Pierre-Auguste Renoir was a famous French painter whose paintings are some of the most popular, well-recognized, and frequently reproduced images in the history of art. His work presents a vision of a forgotten world, full of sparkling color and light. He once said: “Why shouldn’t art be pretty? There are enough unpleasant things in the world.”
Born at Limoges on February 25, 1841, Renoir died at Cagnes-sur-Mer on December 17, 1919. When he was 13, Renoir entered a Paris porcelain painter’s workshop as an apprentice and developed a fine brush technique and facility with color. At 21, he attended courses at the École des Beaux-Arts and subsequently at Glyre’s. He made friends with Cezanne, Pissarro, Sisley, Monet, Bazille, and Diaz. In 1873, the artists Durand Ruel, Caillebotte, and Duret took an interest in his work. Renoir was involved in “The Society of Painters, Engravers and Sculptors,” which was founded in 1874, and witnessed the birth of Impressionism. From there, Renoir was immersed and able to spend time with his fellow artists of the day.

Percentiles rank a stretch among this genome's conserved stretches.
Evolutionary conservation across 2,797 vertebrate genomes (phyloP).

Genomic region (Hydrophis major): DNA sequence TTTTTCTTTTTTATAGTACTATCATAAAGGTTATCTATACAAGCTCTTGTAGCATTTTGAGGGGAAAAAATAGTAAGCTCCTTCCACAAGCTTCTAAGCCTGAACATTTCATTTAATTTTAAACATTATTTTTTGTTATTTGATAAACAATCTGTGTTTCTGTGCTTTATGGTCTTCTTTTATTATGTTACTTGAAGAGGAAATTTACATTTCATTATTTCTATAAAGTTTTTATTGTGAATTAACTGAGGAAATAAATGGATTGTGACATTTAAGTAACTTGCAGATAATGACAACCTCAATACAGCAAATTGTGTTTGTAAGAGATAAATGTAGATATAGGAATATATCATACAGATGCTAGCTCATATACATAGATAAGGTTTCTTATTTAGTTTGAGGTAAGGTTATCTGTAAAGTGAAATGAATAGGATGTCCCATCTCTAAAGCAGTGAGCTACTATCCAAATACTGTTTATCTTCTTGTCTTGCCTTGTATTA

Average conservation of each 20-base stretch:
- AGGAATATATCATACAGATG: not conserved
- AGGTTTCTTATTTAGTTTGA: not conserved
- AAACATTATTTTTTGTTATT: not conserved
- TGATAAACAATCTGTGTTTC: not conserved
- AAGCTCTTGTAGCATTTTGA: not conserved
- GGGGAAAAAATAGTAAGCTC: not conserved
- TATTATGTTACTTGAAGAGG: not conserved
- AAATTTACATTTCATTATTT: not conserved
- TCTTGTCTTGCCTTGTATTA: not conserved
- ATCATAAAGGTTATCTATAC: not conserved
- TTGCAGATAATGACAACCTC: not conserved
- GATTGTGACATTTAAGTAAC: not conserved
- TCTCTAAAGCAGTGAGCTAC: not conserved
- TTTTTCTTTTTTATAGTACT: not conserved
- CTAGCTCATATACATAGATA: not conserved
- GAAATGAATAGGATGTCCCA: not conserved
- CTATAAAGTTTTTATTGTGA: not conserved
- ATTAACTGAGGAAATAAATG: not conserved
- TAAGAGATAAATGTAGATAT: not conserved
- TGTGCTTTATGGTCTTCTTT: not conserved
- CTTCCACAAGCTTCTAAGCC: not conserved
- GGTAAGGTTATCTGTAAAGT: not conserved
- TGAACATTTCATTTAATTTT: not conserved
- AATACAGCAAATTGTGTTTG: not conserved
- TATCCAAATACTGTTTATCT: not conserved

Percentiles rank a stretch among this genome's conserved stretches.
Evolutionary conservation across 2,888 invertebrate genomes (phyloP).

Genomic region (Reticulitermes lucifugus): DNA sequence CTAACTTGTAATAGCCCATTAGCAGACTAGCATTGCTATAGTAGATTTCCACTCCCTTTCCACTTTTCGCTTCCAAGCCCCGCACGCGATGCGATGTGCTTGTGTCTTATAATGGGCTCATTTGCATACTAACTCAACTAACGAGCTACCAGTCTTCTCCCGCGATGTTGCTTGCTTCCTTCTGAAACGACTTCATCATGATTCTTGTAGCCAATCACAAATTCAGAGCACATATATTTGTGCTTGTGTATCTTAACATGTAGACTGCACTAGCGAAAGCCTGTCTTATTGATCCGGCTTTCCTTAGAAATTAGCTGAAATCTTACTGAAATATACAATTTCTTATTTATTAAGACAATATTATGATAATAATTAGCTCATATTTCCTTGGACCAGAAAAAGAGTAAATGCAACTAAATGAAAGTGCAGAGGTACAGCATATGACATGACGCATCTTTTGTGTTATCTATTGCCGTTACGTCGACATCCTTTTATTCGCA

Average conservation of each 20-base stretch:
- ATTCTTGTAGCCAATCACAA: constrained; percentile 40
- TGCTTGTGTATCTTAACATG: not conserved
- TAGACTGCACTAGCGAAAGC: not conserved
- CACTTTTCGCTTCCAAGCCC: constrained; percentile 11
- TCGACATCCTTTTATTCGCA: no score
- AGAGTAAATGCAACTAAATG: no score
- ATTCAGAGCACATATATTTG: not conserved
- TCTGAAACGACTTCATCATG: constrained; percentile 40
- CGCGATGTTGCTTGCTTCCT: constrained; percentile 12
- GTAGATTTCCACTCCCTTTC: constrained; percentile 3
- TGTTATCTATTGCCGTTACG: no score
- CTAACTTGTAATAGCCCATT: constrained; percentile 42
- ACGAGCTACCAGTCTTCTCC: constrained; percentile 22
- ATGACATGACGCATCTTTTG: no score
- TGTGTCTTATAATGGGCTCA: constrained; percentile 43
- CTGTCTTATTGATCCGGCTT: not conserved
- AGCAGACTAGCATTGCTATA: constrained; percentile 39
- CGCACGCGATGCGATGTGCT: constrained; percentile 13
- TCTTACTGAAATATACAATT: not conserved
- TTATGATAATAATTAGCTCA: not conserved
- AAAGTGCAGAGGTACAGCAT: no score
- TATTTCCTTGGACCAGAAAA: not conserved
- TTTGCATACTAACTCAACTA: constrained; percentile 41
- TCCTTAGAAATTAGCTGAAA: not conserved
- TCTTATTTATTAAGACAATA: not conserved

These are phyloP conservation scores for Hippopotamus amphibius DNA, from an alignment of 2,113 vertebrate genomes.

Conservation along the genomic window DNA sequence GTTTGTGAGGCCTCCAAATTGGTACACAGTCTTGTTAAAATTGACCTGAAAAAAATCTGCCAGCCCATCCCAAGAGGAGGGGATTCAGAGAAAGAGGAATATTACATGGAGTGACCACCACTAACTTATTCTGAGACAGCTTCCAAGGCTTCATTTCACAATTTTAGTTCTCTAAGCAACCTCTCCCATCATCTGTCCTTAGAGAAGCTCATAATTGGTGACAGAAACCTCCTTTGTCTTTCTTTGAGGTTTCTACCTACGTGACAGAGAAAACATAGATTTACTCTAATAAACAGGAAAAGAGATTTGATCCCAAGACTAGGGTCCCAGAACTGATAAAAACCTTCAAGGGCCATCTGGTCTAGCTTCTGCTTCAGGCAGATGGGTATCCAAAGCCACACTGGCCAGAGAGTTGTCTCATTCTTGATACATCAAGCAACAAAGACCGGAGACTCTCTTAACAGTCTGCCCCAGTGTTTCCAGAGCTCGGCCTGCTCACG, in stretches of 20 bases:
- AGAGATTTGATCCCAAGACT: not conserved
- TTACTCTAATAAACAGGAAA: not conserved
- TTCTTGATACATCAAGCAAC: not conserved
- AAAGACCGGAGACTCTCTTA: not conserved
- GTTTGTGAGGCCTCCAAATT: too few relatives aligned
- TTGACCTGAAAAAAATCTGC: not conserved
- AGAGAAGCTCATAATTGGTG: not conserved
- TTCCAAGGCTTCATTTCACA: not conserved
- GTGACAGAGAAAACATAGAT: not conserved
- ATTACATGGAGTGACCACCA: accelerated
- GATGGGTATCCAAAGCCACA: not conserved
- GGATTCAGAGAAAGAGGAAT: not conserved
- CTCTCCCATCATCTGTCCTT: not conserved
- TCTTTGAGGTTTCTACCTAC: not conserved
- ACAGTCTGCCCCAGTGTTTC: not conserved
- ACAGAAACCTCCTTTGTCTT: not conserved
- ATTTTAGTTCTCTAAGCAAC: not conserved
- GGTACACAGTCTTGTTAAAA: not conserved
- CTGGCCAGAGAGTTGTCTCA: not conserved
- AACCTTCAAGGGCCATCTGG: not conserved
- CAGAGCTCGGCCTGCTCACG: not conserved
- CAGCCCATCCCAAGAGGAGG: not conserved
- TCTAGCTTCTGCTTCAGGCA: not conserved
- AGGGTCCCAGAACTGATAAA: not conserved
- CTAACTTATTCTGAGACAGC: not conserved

He did not take up original printmaking until he was 50 years old, first with two small soft-ground etchings after his painting, “The Rustic Ball,” followed by an etching of Venus for the frontispiece of Mallarme’s Pages. Most of his engravings were done after his own pictures. In 1892, he did his first lithograph – a portrait of his son Pierre. In 1894, he met Ambroise Vollard, who played an important part in the production of Renoir’s and Cezanne’s lithographs and etchings. Renoir preferred lithography to engraving on copper and Vollard encouraged him to keep creating original graphic works. The results were The Pinned Hat, Twelve Lithographs (“The Vollard Suite”), Mlle. Dieterle, portraits of Cezanne, Wagner and Rodin, and likenesses of his sons Jean and Claude. Around 1912, Renoir’s rheumatism became aggravated to the point where he was forced to forego engraving and had to tie a brush to his hand so that he could paint right up to the day of his death.